In the weeks leading up to the weekend, I routinely mentioned the things I was excited about (drive-in, the parks, etc). I made sure to communicate to Alice that my mind was on these other things (further disguising any other possible “options” I may have in-mind for the weekend).
Even better, I planned to have Alice pick out a “great location” for the photos, and she’d have no idea that she just selected her own proposal spot. Yes, without a clue, she just guaranteed me that she’d love this location and the resulting photos. I don’t know how else I could have ensured a better spot yet still making it a surprise. Bonus points.
The Day Of Execution
Minus a couple small heart attacks from close calls with Alice almost finding either the hidden ring or the resulting purchase documentation, everything was going smoothly, no indicators were sent Alice’s way to ruin the surprise. Friday morning, on our way up, I didn’t have a precise day/time for the proposal, I was going to let it reveal itself. I found myself getting more and more anxious to pull the trigger as we made the drive North. I think it was on the ferry ride over to the island that I decided it HAD to be that evening. It was just too much, I was exhausted from keeping a secret from the one person I tell everything. On top of that, Andy and Jolaina had to keep the secret as well. With all of us, plus booze and a relaxed environment, I could see someone accidentally spilling the beans at any moment.
We arrived to the island, got settled into the lodge and then went scouting for a location for “couples” photos. We looked at a few spots, and we all agreed on the spot. I suggested since the weather was nice and we had no set plans for the evening we just do the pictures. I could see the relief on Andy’s face, he was as nervous as I was about unintentionally spoiling the surprise. We ran back to the lodge, and while the ladies were changing Andy and I walked out to the cars to draw up the final play of the game and how I was going to time the exchange – the snagging of the ring hidden in my camera bag, etc.
Arriving back at the location, a beautiful hillside which rolls right into the sea, we setup the spot. The beauty didn’t come without a price, the wind was strong and relentless. The softbox on the light took on the characteristics of an agitated crocodile, a constant fight to keep it composed and pointed in the right direction. Knowing Alice so well, I was confident enough to hide the ring box directly underneath a compartment in the very camera bag which she would also be accessing as we setup (I couldn’t put the ring on my person until the moment because I wanted to present it in the box and I was in light summer wear).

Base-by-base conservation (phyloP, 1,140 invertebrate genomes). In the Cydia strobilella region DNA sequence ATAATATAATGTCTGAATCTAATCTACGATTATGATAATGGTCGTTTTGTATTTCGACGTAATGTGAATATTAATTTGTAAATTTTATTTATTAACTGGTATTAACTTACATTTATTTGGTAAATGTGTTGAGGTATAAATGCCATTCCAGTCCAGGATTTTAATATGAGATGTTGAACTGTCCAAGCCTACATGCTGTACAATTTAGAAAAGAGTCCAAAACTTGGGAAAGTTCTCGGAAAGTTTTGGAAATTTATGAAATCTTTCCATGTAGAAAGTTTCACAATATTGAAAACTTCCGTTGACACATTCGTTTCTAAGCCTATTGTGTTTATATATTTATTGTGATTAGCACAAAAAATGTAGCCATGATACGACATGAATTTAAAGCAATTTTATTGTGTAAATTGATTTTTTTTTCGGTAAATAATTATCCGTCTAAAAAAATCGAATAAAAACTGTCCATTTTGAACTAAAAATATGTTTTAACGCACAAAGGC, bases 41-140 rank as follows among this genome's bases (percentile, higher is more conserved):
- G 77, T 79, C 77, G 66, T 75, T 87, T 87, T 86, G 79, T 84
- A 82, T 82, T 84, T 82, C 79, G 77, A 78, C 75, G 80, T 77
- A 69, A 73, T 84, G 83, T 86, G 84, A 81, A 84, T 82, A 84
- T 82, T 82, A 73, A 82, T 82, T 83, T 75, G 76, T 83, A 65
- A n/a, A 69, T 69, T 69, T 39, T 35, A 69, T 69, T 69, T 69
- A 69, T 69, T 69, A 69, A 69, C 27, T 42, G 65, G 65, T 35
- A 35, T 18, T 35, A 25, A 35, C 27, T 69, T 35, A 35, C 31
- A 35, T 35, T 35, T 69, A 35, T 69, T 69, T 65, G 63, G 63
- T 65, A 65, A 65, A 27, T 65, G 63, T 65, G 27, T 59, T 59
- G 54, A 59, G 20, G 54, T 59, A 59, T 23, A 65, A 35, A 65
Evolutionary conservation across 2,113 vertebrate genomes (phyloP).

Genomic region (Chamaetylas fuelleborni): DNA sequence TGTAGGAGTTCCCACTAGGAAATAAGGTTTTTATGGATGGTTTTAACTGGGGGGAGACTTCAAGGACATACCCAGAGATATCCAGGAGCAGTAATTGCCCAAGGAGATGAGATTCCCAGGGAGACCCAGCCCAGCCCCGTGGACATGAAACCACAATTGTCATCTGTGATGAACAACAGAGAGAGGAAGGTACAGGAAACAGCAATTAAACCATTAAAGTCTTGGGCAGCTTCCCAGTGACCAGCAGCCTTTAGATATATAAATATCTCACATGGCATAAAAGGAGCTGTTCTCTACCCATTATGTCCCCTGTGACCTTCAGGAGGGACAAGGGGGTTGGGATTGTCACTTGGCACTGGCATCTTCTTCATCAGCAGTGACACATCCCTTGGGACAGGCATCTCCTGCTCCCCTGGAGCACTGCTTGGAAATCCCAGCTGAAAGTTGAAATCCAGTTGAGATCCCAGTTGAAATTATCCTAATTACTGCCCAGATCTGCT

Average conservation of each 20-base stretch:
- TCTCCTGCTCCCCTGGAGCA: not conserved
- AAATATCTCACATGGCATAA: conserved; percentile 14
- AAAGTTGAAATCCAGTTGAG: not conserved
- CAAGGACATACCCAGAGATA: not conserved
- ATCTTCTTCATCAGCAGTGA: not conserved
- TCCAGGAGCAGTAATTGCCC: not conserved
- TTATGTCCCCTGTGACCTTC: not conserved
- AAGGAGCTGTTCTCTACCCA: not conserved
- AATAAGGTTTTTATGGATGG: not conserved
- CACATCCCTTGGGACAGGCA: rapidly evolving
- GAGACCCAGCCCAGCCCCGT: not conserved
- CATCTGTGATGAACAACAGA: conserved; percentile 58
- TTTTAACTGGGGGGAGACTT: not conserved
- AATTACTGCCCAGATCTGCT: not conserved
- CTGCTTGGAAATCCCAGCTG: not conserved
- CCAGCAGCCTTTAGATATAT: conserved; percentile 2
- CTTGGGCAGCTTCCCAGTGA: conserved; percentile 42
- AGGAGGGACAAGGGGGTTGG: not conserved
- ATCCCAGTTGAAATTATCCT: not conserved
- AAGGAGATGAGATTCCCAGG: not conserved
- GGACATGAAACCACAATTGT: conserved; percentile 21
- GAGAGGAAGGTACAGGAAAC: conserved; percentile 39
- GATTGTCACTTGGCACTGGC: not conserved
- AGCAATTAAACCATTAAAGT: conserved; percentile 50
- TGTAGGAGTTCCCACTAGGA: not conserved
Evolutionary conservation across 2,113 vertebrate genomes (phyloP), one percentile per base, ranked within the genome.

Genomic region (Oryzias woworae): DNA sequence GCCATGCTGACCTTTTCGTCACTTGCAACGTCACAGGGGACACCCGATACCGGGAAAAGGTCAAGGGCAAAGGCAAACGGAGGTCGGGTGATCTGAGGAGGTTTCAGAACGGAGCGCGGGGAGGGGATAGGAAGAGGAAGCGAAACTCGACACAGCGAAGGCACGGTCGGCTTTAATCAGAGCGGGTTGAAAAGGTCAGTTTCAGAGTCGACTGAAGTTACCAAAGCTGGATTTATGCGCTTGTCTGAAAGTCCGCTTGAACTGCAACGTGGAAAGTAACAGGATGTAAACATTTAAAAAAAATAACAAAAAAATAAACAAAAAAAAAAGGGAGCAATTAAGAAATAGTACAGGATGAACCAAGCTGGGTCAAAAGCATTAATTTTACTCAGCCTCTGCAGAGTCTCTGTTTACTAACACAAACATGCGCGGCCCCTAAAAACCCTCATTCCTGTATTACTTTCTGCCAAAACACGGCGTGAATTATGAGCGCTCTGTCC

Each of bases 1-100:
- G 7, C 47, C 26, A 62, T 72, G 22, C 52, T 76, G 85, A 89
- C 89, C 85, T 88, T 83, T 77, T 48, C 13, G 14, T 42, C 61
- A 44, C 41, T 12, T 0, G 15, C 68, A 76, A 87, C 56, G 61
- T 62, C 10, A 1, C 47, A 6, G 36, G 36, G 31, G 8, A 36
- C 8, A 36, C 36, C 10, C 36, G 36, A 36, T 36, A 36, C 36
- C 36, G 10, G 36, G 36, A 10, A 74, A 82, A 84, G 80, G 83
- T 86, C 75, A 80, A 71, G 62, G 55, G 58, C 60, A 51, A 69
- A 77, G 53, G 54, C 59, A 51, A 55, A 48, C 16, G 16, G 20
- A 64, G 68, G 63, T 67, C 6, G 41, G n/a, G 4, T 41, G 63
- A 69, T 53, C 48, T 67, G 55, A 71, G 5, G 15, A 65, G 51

I setup a “behind-the-scenes camera” to capture the moment on video as well. We often setup a BTS camera for Matty shoots, but I set this one up more to capture the subjects and not the action of the production, and Alice actually called me on it! I was proud of her and flustered all in the same moment. She knew it wasn’t a good spot, but I shrugged it off in haste, using the wind as an excuse to just push through and get the shoot finished.
With camera and lighting dialed in, I snagged some shots of Andy and Jolaina. Alice swapped places with Jolaina, who now had the unfortunate duty of wrangling the light. Andy and I handed off the camera, and then the moment was here.
I asked Andy to take some test shots of Alice from another direction which would distract her as I quickly reached into my camera bag for the ring (which was completely in the open of everyone’s view, and only about 20 feet from Alice). I swiftly stuffed it in my back-right pocket, an obviously gigantic bump (as you can see in the photo below), I had to arrange my body and approach Alice so that she’d always be on my front-left. Andy snagged some normal photos, and once I got the green light, I asked Alice, “what do you think about making this our last shoot and boyfriend and girlfriend?” Her face took on an odd mix of emotion, I could tell it was this, “that’s not funny, Matt.” I am always joking around, so I can’t blame her for the initial reaction. It only lasted fractions of a second as she saw me reach for the ring, realizing this was the real deal.
On one knee and waiting, she didn’t provide the obvious reply. We hugged, but no “yes” quite yet. I had to ask her again, “so that’s a yes then?” We laughed and then she said it a couple times. It was pretty funny. Andy handed the camera back after we stepped out and mentioned how fast his own heart was beating. I guess I did put some pressure on his shoulders… He did a fantastic job capturing the proposal, just like I knew he would. Thanks again, bud.
A Hawaiian wedding is already booked for this December, with a local reception in January 2015. For those friends and family reading this, details on that soon!
And, finally, I get to stop hearing the all-too-true statement from almost every person who meets Alice and feel compelled to tell me, “she’s a keeper, Matt.”